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According to a new study, the typical trail runner runs between three to four times per week, has a weekly training mileage of around 30 miles, owns five pairs of running shoes, and races four times per year.
While these averages offer a more surface-level cross-section of trail running, a newly released 43-page study from the University of Central Lancashire in England delves deeper in demographics, community, meaning and identity, media consumption, volunteering, sport-related skills, and crossover sport participation of trail and ultrarunning.
The Trail Ultra Project was based on an online survey conducted between April and September of 2022 by the Research Centre for Applied Sport, Physical Activity, and Performance. There were 1,019 respondents, primarily from the UK, the U.S., and Canada, plus additional responses from 28 other countries.
The gender breakdown was 59.1 percent male, 40 percent female, and 0.9 percent who identify as non-binary or third gender. Some of the most interesting observations in the study were differences in responses between genders, said Dr. Carl Morris, the survey’s project director.
“Gender is a high-profile issue in the sport, especially around the status of elite female athletes and the often-low participation rates of women in longer distance ultras. A survey cannot answer all of these concerns, but it can challenge some assumptions,” he said. “It was welcome that women topped the list of most inspiring athletes—Courtney Dauwalter in North America and Jasmin Paris in the UK—and that female athletes in general were just as likely to be picked as men.”
Quick Numbers From the Survey:
- 47 percent: started running in the last 10 years
- 21 percent: runners who have run a race of 100 miles or longer, but 27 percent have never run longer than 26.2 miles
- 17 percent: vegetarian or vegan
- 70 percent: support the idea of elite athletes earning at living at the sport (though only 17 percent believe in the need for big cash prizes)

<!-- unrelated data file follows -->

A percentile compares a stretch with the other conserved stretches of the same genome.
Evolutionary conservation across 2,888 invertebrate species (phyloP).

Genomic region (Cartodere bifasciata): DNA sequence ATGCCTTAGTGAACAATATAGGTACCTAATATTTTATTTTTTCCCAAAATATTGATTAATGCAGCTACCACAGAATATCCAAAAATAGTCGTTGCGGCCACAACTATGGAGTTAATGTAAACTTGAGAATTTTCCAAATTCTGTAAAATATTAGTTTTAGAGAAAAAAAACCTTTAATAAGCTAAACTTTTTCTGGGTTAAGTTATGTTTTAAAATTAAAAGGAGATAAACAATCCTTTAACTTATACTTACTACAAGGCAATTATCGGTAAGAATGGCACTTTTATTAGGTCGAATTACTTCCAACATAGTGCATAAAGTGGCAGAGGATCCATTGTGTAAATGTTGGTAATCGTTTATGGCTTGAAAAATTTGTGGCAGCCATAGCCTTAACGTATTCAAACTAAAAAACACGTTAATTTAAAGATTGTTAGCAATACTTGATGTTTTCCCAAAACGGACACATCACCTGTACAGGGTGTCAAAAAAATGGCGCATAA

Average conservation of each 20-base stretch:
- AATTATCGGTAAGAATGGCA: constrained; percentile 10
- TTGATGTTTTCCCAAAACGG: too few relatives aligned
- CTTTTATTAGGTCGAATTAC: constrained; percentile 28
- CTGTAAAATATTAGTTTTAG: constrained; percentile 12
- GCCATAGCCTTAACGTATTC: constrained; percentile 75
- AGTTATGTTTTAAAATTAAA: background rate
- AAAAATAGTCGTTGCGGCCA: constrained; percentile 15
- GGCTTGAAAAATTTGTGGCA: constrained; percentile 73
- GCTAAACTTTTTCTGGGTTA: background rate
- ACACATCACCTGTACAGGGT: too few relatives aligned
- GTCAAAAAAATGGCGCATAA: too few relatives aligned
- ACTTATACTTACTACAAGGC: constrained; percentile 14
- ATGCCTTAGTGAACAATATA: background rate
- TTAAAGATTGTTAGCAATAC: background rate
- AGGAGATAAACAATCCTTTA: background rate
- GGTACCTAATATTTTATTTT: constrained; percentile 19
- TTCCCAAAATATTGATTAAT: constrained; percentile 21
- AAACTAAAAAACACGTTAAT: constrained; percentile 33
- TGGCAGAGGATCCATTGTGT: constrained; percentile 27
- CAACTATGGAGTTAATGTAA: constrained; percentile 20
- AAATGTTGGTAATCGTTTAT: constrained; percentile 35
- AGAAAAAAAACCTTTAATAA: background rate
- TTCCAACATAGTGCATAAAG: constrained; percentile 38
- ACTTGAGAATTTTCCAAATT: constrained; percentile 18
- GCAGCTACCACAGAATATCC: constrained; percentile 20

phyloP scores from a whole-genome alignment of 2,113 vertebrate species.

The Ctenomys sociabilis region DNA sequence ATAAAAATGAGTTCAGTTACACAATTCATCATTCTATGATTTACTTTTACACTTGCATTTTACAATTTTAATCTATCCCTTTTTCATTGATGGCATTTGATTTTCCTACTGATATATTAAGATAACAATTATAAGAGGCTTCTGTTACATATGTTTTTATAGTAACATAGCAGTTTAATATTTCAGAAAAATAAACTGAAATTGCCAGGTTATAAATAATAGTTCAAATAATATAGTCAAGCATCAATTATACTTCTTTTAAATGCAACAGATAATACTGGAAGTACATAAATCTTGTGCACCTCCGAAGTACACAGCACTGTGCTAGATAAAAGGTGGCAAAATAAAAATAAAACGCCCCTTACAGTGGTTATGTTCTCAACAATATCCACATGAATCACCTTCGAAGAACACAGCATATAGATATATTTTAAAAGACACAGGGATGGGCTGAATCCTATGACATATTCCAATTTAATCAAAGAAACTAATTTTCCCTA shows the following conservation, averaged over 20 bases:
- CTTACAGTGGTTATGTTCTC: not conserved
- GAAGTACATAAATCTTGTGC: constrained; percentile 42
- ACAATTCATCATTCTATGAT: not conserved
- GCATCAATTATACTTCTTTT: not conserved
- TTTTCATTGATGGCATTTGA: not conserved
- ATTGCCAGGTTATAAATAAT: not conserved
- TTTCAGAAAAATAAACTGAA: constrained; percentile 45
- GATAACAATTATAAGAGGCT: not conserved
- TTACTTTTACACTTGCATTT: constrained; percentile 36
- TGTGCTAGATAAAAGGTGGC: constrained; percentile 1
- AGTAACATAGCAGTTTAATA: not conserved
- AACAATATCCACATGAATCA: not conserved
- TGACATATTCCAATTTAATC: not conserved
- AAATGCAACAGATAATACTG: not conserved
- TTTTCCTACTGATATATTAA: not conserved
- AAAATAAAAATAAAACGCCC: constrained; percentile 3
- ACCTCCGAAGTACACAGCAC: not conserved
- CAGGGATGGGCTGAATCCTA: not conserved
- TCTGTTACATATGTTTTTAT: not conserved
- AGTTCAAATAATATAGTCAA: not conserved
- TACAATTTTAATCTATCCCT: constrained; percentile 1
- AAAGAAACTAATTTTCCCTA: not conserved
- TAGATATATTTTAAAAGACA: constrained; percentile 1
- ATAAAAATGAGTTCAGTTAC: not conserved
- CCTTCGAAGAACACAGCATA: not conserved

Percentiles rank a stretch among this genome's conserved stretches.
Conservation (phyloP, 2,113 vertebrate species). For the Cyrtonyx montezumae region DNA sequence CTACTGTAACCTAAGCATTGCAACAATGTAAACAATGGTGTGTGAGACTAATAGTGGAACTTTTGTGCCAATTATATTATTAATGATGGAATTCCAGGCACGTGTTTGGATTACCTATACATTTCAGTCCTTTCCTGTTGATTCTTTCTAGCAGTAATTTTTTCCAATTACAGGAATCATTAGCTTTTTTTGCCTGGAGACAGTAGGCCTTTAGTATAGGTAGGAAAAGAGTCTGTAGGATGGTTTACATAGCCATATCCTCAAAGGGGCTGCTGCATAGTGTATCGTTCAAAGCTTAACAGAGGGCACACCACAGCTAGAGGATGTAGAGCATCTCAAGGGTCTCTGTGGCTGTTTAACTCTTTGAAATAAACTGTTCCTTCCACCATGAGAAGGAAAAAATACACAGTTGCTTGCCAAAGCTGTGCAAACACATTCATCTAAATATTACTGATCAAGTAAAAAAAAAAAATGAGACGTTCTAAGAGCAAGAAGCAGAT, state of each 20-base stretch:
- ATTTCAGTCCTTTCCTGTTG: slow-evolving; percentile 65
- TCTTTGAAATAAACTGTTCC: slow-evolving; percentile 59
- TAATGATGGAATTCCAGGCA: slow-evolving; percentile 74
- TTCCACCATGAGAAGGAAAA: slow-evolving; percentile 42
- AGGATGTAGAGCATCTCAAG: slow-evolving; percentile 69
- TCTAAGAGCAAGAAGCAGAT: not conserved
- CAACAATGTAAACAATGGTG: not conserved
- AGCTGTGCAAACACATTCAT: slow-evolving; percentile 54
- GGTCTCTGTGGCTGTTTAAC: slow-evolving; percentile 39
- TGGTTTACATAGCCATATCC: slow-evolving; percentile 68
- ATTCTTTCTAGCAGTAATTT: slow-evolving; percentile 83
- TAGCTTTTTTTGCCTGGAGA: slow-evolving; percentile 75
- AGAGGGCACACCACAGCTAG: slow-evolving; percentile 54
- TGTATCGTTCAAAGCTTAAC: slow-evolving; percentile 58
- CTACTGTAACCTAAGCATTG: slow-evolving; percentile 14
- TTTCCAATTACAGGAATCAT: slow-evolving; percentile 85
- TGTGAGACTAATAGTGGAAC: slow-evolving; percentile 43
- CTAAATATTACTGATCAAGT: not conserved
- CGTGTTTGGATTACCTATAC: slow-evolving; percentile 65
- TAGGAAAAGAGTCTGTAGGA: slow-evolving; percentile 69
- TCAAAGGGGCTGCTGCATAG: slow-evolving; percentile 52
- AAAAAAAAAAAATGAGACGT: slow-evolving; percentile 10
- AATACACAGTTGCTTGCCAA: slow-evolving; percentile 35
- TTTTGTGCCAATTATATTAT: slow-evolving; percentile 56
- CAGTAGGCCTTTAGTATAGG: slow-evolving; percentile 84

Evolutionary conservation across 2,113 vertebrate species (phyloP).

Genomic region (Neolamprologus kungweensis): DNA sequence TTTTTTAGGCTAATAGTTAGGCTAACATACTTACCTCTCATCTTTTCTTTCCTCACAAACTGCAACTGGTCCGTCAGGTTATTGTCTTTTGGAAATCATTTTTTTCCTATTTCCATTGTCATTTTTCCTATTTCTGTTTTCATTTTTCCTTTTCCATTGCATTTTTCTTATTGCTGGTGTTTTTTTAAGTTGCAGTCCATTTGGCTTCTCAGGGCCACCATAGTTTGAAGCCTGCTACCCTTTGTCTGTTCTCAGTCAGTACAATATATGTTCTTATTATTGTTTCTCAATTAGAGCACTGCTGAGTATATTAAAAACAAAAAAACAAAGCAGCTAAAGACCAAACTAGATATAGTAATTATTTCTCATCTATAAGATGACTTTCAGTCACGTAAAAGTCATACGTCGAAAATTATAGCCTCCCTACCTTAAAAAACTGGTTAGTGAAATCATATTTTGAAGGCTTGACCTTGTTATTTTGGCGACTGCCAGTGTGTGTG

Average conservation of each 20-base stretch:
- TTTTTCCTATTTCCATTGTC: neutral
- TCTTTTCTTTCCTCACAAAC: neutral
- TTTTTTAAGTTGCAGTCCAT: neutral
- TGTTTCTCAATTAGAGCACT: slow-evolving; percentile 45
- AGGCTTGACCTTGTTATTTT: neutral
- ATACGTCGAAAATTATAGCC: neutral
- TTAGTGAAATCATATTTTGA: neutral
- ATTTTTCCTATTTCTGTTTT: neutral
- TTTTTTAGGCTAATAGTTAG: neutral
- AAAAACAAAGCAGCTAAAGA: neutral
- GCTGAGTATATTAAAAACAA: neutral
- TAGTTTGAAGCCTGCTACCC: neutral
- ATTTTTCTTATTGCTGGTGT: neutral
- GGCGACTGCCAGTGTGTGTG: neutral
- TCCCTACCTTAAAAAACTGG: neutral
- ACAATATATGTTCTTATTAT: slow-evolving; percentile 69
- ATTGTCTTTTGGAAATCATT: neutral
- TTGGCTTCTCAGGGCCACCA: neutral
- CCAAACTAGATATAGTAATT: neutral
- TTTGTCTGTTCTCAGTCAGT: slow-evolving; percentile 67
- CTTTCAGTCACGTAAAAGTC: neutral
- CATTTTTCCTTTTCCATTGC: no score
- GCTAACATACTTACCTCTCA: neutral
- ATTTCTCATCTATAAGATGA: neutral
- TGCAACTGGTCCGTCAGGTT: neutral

- 82 percent: are degree educated
- 35 percent: household income of more than $100,000 (notably higher than the national average in the U.S.)
- 92 percent: would either choose or consider choosing an option like Trees Not Tees at race registration
- 50 percent: do regular strength/mobility training (12 percent do none at all)
- Two-thirds: volunteered at a race
- More than half: consider themselves not religious
Here are eight notable findings that showed up in survey:
1) Running Is Social.
The survey concluded that women place more importance on the social aspects of running (38.9 percent important or very important for women) and are much more likely than men to run regularly with others (30.7 percent important or very important for men). This includes running with other people every week (45.3 percent for women, 29.5 percent for men). Women are also more likely to be a member of a running club (54.4 percent women, 45.8 percent men).
2) Our Heroes Are the Usual Suspects.
While respondents are more likely to be inspired by an athlete of their own gender, female athletes topped the list of respondents’ most inspiring athletes. American ultrarunning stalwart Courtney Dauwalter received the most recognition from North American respondents (14.7 percent), but she was overall also considered the most inspirational athlete by all respondents (9.8 percent), followed by Kilian Jornet (9 percent). Given the sizable market of female runners, this reconfirms the importance of equity for sponsorship and promotion of elite female athletes, the report concluded.
Among North American respondents only, aside from Dauwalter and Jornet, the most inspiring athletes (in order of respondent interest/votes) are: Jim Walmsley, Dylan Bowman, Camille Herron, Anton Krupicka, Eliud Kipchoge, Sally McRae, Tommy Rivs, and Harvey Lewis.
3) There Remains a Lack of Diversity.